Speculate about the outcome of the next general election and a single sentence is unavoidable: “It depends what happens to Ukip.” Ukip is the great, big wild card in British politics. Recent stunning electoral success means the party’s fate over the next couple of years is of considerable significance. When a senior Ukip figure starts talking about “bongo bongo land” there are implications for the British political landscape too.
Ukip’s implosion would help David Cameron more in 2015 than a thousand Lynton Crosbys and the recruitment of President Obama’s entire election-winning team. In contrast, a strong Ukip showing at the next election, depriving the Tories of votes in key target seats, could propel Ed Miliband in to No 10 even if Labour fails to get its act together between now and then.
Of course, it might be that the “bongo land” utterance by the Ukip MEP Godfrey Bloom only adds to the party’s appeal and encourages more Conservative MPs to look longingly towards a party that some already contemplate joining. For sure a lot of them agree with the substance of Bloom’s argument, that overseas aid is a waste of money. Perhaps some Tory voters might enjoy Bloom’s tone, too, and the unrepentant interview he gave during yesterday’s Today interview.
Polls suggest that a growing number of them are also opposed to the aid budget. Ukip has been underestimated before and might be again. The resolute insularity of parts of England, unwilling to face the consequences of an increasingly interdependent world, is a factor in every leader’s calculations, not least when these voters now have a party that speaks for them.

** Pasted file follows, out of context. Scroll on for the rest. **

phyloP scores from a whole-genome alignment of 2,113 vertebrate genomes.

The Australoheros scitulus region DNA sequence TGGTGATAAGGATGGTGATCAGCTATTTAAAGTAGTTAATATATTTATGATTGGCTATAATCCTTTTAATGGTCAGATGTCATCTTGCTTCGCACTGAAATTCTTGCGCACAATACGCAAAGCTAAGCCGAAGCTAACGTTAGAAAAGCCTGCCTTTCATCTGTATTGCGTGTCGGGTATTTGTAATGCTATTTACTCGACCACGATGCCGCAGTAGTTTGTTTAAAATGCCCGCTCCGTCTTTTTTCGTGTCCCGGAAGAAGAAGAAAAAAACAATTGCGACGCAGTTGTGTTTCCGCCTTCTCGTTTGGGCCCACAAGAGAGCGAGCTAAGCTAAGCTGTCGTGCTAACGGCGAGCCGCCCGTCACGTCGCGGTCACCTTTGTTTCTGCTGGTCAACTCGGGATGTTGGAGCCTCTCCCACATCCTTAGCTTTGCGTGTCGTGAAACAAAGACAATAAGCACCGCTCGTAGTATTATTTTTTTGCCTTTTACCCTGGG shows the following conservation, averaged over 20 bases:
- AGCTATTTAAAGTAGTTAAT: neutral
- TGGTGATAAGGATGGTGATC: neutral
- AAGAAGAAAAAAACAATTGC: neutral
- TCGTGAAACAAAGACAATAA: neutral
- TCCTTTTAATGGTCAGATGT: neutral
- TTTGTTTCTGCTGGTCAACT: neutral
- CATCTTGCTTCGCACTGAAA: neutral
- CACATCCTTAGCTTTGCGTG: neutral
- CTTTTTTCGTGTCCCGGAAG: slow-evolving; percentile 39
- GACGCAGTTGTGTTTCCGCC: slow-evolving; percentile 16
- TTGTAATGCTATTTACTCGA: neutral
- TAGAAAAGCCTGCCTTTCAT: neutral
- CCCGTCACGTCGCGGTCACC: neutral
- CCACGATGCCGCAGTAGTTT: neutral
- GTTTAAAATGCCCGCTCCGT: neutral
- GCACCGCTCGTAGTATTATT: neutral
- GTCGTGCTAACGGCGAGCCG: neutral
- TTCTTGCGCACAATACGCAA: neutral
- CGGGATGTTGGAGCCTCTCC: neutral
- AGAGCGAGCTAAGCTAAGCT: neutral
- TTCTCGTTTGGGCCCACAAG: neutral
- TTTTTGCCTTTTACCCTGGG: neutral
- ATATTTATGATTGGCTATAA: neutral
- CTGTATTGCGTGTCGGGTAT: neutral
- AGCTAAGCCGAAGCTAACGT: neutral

But Ukip’s leader, Nigel Farage, has set the party a much higher barrier than one that merely echoes the prejudiced banalities of some voters. After last May’s triumphant local elections, and with every justification, Farage declared that his party was now a serious national political force. In a characteristically thoughtful and engaging manner, he compared Ukip with the SDP. In the 1980s the SDP had such an impact that it forced the Labour Party to change.
He predicted the rise of Ukip would similarly refashion the Conservative Party. When he made these observations Farage had already made a deep and perhaps historic contribution to British politics. I doubt if David Cameron would have offered an In/Out referendum on Europe last January if potential Tory voters and MPs did not have an alternative party to support. That is quite an achievement for Farage, to force a Prime Minister to offer a referendum he does not want to hold and one that will make his leadership hell if he ever has to stage it.
So Farage has asked Ukip to be judged as a major political party, not merely as an eccentric pressure group. On that basis Bloom’s comments and defiant response mark a very dangerous moment for Ukip, and are emphatically not an opportunity to pick up even more support.
The sequence exposes an amateurish fragility. More experienced politicians know that in the modern era they are on the record 24 hours a day. A cabinet minister made a wary observation to me recently. With Twitter there is no such thing any more of being “off the record”, almost everything gets out. He is right. Those who are worked up about the suppression of information in the UK miss the point. They should be far more worried that there is too much information for us to handle.